By 1942, the family became very active in the Dutch underground hiding refugees. A room or space was built in Corrie's bedroom on the second floor of their house about the size of a closet where the extra people in the house would hide when any stranger came to the door. The construction of the "Hiding Place" went as follows: One evening Corries' nephew Kik took her to a meeting of the Dutch Underground. She there met and older man with a wispy beard who turned out to be an architect. He introduced her to a man named Mr. Smit. He came right over to the Beje house and said, " this is the perfect house for a secret room" and got busy with the project. During the next few days customers came to the shop bringing tools and materials hidden in harmless-looking paper bags or boxes. When it was finished, not even Corrie could have guessed that there was anything behind that stained old wall, with a bookcase against it. The workmen had made the new wall look a hundred years old. After completion, they practiced getting the guests into the room in the shortest amount of time. An alarm system was installed in the house by one of the Jews they were hiding who was an electrician. Before the guests entered the Hiding Place they had to make the house appear like no one extra had been living there. They did this by putting away plates, cups and silverware and turning over a mattress so the warm spot where a body was laying would be gone.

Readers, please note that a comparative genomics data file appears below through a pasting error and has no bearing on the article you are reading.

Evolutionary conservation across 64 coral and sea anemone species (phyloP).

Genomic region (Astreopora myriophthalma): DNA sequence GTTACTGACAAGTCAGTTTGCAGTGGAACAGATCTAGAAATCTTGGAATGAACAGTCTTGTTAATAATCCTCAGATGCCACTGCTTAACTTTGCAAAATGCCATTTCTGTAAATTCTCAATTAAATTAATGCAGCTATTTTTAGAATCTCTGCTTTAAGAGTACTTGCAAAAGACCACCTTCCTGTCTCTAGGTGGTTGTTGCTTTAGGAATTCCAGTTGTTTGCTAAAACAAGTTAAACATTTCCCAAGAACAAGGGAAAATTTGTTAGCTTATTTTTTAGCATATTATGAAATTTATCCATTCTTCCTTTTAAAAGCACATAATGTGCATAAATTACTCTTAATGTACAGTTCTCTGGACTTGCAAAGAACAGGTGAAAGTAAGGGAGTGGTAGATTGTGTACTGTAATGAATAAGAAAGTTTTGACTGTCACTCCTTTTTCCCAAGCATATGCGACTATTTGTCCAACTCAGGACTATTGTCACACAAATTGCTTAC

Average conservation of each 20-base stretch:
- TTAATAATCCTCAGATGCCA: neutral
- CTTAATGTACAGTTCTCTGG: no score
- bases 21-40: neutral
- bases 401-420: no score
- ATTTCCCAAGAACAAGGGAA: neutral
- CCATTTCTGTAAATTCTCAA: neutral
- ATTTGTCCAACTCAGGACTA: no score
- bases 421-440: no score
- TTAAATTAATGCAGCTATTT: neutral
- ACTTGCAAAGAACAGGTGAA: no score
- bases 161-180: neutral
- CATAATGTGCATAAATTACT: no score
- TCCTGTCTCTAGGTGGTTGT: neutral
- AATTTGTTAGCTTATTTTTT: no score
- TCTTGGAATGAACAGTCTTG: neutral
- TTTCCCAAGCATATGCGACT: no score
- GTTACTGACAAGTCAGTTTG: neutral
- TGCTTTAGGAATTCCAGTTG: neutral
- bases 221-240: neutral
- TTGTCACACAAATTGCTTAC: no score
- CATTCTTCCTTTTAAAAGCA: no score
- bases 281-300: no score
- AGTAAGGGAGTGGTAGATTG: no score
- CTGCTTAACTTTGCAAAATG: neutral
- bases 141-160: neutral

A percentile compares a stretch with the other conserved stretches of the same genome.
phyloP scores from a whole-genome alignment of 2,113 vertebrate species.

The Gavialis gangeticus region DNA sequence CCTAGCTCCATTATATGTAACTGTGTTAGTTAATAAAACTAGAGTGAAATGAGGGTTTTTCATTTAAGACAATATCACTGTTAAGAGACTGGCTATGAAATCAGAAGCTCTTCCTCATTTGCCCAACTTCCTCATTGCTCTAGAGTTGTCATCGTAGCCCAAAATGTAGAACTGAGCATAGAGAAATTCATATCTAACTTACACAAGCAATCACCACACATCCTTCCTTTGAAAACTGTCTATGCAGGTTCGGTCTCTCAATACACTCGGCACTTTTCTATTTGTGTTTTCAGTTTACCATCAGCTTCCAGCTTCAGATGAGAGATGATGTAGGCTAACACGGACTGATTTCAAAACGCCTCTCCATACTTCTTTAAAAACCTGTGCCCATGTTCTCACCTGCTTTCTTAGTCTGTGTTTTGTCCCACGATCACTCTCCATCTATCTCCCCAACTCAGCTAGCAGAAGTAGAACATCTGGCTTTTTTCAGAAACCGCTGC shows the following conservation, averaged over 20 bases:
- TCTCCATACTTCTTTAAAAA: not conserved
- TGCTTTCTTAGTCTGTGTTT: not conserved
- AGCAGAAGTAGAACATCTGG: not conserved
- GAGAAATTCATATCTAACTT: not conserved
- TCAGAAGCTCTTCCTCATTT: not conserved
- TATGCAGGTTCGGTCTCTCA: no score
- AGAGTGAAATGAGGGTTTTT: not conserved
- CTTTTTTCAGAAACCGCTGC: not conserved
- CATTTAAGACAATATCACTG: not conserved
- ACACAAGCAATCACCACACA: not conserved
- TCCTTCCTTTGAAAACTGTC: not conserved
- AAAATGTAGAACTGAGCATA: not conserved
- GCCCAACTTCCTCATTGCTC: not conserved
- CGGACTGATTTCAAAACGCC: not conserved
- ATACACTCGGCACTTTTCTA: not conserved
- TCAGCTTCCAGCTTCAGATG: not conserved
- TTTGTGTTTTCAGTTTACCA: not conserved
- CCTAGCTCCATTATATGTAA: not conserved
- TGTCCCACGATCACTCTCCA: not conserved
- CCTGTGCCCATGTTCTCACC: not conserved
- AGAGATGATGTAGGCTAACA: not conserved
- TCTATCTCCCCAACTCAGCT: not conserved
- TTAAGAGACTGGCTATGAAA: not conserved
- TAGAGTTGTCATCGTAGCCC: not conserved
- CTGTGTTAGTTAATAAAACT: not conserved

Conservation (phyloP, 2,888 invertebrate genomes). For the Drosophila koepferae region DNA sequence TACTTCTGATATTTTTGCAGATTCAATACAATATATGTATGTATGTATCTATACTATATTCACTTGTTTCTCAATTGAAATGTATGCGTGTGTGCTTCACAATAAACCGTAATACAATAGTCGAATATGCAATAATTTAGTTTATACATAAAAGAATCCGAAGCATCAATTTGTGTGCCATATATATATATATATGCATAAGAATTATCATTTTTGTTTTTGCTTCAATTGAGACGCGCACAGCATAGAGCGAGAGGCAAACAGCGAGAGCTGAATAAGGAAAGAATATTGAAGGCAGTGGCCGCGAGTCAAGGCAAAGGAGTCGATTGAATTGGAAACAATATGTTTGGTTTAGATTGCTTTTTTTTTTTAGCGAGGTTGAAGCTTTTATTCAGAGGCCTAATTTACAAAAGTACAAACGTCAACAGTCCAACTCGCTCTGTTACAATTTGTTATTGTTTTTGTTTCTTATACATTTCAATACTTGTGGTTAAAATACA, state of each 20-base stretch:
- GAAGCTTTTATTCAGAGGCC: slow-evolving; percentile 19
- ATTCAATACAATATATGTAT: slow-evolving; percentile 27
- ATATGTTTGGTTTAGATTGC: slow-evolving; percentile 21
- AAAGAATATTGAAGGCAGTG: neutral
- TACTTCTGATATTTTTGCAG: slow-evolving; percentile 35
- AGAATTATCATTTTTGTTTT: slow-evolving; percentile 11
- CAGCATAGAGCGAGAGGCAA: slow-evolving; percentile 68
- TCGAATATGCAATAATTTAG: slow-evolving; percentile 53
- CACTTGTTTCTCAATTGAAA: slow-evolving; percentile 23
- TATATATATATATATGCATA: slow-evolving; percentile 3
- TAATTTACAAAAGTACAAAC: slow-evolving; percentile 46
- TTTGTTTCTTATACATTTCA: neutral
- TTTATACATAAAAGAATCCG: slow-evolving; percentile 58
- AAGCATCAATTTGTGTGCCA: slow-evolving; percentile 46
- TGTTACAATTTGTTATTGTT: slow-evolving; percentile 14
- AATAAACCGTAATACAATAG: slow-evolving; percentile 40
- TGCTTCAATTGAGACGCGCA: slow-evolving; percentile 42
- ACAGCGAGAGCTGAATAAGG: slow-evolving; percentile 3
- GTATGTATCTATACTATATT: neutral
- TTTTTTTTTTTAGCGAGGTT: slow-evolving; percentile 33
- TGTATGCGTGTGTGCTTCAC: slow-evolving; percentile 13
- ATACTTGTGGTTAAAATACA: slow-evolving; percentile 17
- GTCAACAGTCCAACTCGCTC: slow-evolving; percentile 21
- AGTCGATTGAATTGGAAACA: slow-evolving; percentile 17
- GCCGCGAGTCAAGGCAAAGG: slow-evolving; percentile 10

One Wednesday morning in February 28, 1944, Corrie was ill with flu at the time, a Dutchman whom Corrie did not know came to the door and asked for some money. He said he needed it urgently for ransom to save some Jews. Corrie did not feel sure about him, but could not risk letting down any Jews. It turned out later that the Dutchman was working for the Germans. She said to come back in a little while and when the door was opened for him the Gestapo was right behind. The guests were tucked away by then. The Nazi's tore the house apart looking for Jews or evidence linking the family to the Resistance. They found underground materials and extra ration cards. This was enough evidence for the Gestapo to arrest Corrie and her family and the other people in the house. The Gestapo laid in wait for more people to come to the house. By the end of the day they had arrested 20 people. A couple of the Dutch friends that were in the house at this time tried to escape through a skylight in the roof but were shot as they scrambled up the roof. The members of the family were beaten and questioned while the Gestapo searched the house for one half of an hour. The Nazi's then put a guard on the house. In the Hiding Place were two Jewish men, two Jewish women and two members of the Dutch Underground. Although the house remained under guard, the Resistance managed to rescue them two days later. During this time they had to remain still and not make a sound.